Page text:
the sophism takes a subtle form, it is, of course, apt to mislead,
especially where the conceptions which are covered by the same word
are related, and inclined to be interchangeable. It is never subtle
enough to deceive, if it is used intentionally; and therefore cases of
it must be collected from actual and individual experience.

It would be a very good thing if every trick could receive some short
and obviously appropriate name, so that when a man used this or that
particular trick, he could be at once reproached for it.

I will give two examples of the homonymy.

Example 1. - A.: "You are not yet initiated into the mysteries of the
Kantian philosophy."

B.: "Oh, if it's mysteries you're talking of, I'll have nothing to do
with them."

Example 2. - I condemned the principle involved in the word _honour_
as a foolish one; for, according to it, a man loses his honour by
receiving an insult, which he cannot wipe out unless he replies with a
still greater insult, or by shedding his adversary's blood or his own.
I contended that a man's true honour cannot be outraged by what he
suffers, but only and alone by what he does; for there is no saying
what may befall any one of us. My opponent immediately attacked
the reason I had given, and triumphantly proved to me that when a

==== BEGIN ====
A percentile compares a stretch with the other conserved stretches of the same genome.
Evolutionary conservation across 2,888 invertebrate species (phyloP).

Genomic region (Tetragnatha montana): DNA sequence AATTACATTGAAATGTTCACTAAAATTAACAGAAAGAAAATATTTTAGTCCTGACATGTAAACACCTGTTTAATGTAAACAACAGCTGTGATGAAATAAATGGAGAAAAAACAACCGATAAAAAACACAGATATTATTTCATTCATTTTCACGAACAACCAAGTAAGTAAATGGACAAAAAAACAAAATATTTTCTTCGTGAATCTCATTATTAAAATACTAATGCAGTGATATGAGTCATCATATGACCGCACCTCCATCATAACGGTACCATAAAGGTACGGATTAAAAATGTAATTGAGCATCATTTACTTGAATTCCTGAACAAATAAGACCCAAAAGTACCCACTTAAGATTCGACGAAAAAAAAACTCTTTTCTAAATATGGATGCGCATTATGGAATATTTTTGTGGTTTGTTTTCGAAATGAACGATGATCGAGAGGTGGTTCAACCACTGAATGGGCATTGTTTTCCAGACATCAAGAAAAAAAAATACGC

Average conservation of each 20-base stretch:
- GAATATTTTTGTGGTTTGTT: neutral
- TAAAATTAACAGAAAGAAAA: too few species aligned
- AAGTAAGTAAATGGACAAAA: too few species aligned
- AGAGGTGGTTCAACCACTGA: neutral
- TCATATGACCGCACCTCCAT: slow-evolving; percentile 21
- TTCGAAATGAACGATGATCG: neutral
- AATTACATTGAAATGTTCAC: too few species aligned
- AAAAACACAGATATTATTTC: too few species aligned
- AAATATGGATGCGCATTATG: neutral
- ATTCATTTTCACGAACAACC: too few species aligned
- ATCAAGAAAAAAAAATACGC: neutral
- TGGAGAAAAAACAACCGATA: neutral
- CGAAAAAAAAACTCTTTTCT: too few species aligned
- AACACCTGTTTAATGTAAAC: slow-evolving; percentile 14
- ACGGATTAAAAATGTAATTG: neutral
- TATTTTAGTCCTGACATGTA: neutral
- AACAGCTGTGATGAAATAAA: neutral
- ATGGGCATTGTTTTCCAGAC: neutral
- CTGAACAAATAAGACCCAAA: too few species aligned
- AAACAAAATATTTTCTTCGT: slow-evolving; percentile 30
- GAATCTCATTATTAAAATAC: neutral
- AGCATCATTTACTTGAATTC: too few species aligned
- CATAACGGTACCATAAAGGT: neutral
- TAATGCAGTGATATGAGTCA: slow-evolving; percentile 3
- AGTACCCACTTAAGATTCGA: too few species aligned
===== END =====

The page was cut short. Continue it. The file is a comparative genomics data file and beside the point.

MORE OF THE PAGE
tradesman was falsely accused of misrepresentation, dishonesty, or
neglect in his business, it was an attack upon his honour, which in
this case was outraged solely by what he suffered, and that he could
only retrieve it by punishing his aggressor and making him retract.

Here, by a homonymy, he was foisting _civic honour_, which is
otherwise called _good name_, and which may be outraged by libel and
slander, on to the conception of _knightly honour_, also called _point
d'honneur_, which may be outraged by insult. And since an attack on
the former cannot be disregarded, but must be repelled by public
disproof, so, with the same justification, an attack on the latter
must not be disregarded either, but it must be defeated by still
greater insult and a duel. Here we have a confusion of two essentially
different things through the homonymy in the word _honour_, and a
consequent alteration of the point in dispute.


III.

Another trick is to take a proposition which is laid down relatively,
and in reference to some particular matter, as though it were uttered
with a general or absolute application; or, at least, to take it in